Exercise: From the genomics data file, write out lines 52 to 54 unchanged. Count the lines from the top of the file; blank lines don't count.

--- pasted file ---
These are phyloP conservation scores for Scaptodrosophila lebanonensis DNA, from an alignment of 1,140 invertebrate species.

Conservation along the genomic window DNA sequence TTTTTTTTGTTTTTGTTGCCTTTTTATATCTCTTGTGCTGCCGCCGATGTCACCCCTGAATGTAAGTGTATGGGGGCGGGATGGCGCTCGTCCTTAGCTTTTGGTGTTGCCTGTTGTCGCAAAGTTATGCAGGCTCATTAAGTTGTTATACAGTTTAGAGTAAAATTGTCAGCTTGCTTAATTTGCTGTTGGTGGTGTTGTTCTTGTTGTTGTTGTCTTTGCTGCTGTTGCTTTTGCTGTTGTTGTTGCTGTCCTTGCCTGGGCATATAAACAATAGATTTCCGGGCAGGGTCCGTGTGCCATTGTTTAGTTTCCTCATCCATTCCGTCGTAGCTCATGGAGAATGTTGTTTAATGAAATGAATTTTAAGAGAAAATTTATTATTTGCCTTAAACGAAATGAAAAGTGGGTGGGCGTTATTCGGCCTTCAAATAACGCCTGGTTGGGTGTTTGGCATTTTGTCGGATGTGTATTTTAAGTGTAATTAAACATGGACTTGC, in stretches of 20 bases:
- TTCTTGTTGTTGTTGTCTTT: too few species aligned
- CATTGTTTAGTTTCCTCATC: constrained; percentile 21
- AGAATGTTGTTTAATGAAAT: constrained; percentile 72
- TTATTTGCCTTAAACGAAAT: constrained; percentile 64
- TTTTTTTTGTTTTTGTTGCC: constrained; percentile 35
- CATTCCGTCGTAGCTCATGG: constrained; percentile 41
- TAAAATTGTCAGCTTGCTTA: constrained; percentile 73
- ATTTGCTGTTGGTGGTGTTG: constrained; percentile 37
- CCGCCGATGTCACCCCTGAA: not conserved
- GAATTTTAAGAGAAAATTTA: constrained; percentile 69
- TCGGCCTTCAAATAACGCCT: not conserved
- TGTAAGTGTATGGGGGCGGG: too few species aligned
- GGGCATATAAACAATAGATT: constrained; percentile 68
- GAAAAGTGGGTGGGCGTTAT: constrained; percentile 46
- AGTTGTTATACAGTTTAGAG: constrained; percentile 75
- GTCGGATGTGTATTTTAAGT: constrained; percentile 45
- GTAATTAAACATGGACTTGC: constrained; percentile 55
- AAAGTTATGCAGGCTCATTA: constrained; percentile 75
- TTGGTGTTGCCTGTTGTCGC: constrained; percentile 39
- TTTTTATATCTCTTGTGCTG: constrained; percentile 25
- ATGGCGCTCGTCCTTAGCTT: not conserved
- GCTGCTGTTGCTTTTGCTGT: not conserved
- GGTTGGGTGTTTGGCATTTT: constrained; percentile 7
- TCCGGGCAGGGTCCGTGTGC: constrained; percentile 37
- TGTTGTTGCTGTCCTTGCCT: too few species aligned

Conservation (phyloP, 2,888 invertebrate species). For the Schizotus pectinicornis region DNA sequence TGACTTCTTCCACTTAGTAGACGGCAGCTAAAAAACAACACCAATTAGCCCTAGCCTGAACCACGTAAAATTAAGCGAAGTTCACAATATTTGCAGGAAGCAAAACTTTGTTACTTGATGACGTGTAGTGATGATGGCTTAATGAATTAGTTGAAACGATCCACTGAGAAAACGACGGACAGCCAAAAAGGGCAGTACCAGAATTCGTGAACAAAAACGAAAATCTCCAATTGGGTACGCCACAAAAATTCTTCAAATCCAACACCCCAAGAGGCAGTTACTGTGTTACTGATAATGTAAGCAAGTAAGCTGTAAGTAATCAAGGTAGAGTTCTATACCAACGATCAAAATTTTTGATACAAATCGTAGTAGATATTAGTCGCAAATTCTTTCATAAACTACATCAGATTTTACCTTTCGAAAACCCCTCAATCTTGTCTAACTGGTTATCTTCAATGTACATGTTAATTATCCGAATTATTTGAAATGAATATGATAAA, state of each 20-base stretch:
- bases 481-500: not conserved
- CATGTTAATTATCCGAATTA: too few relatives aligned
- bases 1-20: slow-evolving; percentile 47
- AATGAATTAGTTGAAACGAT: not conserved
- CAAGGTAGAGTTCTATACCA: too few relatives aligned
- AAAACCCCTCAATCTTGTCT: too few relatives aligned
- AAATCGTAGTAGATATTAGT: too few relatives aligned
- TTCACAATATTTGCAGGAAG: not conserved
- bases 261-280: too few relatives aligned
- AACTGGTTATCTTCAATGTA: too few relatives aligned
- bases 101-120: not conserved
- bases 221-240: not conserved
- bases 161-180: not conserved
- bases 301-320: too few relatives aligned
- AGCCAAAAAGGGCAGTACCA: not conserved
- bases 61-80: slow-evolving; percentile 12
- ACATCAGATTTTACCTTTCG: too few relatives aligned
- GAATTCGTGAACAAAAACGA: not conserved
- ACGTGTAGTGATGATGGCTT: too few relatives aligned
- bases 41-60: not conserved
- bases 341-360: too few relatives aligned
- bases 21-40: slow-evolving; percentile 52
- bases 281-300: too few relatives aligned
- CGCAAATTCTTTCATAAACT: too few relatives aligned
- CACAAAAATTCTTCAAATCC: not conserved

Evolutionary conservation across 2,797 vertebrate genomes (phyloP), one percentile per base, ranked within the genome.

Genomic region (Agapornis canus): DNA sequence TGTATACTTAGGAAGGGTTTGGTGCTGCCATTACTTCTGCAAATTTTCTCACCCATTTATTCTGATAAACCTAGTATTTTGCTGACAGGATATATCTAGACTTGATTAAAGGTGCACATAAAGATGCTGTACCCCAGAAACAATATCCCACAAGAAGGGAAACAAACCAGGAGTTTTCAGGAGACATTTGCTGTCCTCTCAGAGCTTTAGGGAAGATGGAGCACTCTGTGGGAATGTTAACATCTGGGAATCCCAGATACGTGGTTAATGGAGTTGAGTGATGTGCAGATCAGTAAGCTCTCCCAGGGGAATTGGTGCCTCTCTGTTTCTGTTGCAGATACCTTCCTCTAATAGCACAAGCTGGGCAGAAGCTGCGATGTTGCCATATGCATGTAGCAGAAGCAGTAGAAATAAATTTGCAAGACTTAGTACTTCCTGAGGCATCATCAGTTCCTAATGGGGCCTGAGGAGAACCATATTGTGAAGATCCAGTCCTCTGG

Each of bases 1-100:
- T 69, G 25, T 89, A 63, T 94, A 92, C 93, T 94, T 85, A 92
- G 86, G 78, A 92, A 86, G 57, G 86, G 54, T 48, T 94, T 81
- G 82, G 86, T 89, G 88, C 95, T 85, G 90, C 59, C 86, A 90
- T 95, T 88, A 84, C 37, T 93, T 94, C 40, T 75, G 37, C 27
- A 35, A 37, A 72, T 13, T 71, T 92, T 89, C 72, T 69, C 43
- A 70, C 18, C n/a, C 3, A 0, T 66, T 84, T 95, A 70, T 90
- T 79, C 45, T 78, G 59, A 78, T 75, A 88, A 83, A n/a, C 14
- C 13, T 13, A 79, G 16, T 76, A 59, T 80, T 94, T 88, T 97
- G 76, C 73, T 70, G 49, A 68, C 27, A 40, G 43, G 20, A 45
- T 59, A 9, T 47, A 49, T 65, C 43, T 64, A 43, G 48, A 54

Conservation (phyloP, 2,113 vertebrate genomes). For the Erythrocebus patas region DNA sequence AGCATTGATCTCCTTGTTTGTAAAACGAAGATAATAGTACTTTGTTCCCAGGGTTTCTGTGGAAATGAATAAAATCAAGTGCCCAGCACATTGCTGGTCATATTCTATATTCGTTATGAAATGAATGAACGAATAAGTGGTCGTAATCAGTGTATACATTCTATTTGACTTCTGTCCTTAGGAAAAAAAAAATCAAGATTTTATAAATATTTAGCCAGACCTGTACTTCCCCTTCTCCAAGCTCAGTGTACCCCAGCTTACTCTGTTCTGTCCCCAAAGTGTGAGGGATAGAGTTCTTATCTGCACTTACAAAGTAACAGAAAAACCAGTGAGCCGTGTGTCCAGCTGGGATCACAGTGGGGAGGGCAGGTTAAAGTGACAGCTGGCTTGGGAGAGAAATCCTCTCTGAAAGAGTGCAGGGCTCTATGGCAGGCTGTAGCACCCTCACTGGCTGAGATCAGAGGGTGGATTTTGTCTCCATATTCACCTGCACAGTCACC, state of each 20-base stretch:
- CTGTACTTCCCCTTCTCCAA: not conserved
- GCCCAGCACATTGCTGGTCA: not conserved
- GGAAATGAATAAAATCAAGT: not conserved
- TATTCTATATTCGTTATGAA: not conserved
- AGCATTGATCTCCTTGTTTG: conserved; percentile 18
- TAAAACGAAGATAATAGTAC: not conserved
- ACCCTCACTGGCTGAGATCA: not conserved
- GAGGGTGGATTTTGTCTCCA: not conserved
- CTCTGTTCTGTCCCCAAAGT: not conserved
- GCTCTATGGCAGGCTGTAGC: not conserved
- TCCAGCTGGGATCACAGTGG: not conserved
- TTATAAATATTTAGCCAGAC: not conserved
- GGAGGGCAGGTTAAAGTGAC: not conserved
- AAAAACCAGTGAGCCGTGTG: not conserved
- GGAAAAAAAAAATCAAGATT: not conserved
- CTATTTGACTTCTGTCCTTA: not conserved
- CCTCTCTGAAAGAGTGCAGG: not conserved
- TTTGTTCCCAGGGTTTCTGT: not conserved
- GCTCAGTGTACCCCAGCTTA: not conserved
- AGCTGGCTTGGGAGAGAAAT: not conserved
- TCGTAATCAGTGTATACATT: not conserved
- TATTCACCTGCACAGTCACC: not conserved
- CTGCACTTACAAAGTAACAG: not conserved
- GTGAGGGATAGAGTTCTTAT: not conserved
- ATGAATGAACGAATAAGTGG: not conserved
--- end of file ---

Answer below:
- CGCAAATTCTTTCATAAACT: too few relatives aligned
- CACAAAAATTCTTCAAATCC: not conserved

Evolutionary conservation across 2,797 vertebrate genomes (phyloP), one percentile per base, ranked within the genome.